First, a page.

Fighting a faceless, polyclinic future
A polyclinic is, we’re told, just a word.
A polyclinic is, we're told, just a word.
It's a health centre or a super-surgery or a one-stop shop, or just a nice new practice with a pharmacy and a unit for minor surgery.
And, so the logic goes, if you're for handing GPs access to diagnostic tests, putting them in nice new buildings and bringing hospital services closer to the community, then you have to be pro the Government's polyclinic programme too.
All of this is of course a deliberate tactic by ministers to obfuscate and confuse. The less clear are Lord Darzi's plans, the harder it is to pick out those elements that pose most of a threat.
And while Darzi's critics struggle to find a focus for their opposition, PCTs have already begun what looks to be a fundamental reshaping of GP services.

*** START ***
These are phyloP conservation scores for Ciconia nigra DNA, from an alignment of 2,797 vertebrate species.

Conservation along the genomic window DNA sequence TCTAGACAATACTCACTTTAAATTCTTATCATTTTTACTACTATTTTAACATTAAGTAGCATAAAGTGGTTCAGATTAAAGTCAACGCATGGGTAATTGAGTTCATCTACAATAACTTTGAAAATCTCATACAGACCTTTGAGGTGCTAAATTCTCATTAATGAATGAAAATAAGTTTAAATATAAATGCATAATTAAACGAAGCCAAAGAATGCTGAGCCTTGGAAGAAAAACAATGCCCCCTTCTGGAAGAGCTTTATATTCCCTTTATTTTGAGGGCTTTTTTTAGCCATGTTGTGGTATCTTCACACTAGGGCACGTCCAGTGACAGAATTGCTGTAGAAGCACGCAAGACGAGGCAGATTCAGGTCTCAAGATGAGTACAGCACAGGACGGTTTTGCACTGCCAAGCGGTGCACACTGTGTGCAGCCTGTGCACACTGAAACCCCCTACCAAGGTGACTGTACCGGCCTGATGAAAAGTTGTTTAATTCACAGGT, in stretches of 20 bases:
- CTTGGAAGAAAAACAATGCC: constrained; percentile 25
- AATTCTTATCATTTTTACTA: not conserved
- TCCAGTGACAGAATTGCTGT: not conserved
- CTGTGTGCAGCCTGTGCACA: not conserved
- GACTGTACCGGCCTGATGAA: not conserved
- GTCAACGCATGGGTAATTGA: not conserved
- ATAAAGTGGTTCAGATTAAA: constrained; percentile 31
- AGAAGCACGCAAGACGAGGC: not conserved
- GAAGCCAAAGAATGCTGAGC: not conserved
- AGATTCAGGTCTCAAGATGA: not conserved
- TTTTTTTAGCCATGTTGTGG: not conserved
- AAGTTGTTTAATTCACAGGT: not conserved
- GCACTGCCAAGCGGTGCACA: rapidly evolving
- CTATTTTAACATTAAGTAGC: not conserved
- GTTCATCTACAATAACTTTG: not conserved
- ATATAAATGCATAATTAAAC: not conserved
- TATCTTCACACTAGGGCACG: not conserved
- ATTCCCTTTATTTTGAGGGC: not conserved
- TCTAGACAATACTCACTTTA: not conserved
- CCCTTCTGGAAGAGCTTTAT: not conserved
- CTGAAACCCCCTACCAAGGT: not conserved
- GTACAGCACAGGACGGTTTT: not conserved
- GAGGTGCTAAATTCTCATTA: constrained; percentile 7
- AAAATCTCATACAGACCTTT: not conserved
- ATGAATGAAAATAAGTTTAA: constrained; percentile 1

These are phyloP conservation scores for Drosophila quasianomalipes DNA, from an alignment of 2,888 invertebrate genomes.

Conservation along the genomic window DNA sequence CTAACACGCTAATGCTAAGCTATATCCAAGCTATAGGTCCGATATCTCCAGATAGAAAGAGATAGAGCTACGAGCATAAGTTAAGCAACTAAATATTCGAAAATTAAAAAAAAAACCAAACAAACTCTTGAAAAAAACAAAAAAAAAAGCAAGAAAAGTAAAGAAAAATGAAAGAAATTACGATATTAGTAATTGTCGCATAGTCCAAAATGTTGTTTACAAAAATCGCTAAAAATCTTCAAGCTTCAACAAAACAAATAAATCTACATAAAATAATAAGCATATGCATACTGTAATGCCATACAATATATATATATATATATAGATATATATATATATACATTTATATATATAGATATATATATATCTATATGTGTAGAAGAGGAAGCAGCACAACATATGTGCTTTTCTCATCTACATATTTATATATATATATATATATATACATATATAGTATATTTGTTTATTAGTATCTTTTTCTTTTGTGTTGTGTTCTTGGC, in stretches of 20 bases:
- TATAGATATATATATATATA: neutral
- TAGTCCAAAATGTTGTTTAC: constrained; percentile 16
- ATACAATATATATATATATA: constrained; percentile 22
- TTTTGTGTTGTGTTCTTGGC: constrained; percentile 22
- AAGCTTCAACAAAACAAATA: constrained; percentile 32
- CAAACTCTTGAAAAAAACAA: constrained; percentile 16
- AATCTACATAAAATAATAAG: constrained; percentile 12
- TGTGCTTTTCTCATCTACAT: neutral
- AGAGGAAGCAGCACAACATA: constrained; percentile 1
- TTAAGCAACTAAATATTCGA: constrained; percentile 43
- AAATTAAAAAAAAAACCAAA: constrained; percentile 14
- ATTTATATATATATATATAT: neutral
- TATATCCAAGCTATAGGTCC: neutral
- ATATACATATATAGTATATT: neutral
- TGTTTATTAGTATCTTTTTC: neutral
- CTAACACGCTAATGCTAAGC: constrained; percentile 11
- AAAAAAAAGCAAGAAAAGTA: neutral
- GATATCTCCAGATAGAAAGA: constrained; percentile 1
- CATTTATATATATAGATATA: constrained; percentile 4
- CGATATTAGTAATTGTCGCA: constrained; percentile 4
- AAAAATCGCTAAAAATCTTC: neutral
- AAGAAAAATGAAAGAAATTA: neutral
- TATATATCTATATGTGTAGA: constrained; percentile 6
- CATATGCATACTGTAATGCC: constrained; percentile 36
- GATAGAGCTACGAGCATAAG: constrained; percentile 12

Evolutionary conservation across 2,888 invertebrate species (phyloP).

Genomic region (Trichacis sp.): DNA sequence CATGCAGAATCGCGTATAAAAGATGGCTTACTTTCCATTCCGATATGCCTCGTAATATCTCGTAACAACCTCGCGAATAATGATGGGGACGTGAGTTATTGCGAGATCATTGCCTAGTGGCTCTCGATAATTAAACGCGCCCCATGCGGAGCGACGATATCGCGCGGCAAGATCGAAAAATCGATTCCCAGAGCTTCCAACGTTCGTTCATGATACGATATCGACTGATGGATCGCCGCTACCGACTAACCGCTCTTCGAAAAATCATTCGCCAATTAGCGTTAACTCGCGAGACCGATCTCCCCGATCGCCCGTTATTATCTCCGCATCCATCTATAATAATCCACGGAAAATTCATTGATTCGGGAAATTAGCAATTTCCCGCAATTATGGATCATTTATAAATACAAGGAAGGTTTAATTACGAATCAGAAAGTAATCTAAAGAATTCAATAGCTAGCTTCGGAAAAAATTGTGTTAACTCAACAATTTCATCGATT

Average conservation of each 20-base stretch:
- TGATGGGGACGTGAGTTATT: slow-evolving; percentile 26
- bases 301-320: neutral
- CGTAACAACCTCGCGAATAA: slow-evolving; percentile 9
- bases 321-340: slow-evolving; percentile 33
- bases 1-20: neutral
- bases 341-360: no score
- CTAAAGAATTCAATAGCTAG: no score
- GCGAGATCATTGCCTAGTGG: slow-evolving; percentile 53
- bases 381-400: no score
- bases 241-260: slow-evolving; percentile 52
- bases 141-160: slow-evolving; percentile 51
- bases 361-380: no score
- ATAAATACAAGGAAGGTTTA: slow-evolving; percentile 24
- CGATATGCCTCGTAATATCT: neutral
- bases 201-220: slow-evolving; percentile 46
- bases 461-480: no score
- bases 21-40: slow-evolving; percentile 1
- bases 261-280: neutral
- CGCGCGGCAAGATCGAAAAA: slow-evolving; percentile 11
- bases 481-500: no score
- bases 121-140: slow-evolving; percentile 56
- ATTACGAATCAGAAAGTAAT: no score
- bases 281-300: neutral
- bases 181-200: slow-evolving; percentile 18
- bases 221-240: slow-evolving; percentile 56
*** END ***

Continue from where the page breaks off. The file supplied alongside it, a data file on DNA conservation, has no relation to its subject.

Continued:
Pulse this week launches a campaign – Save Our Surgeries – in support of the traditional model of general practice, and against some key elements of Lord Darzi's proposals.
We do not oppose upgrading of GP premises, better collaboration between practices or evidence-based access to specialist services.
But we are against the headlong imposition of a new model of general practice that puts convenience culture ahead of continuity of care.
We believe general practice should only be delivered from one large building if local GPs and patients agree this is the best model for them.
We are concerned the political imperative for at least one polyclinic in each PCT will force practices to close or merge, and patients to travel further.
We fear flash new clinics, mostly run privately and staffed by shift-workers, will destroy the doctor-patient relationship and shut GPs out from the leadership of general practice.
If you share these concerns, please support Pulse's campaign.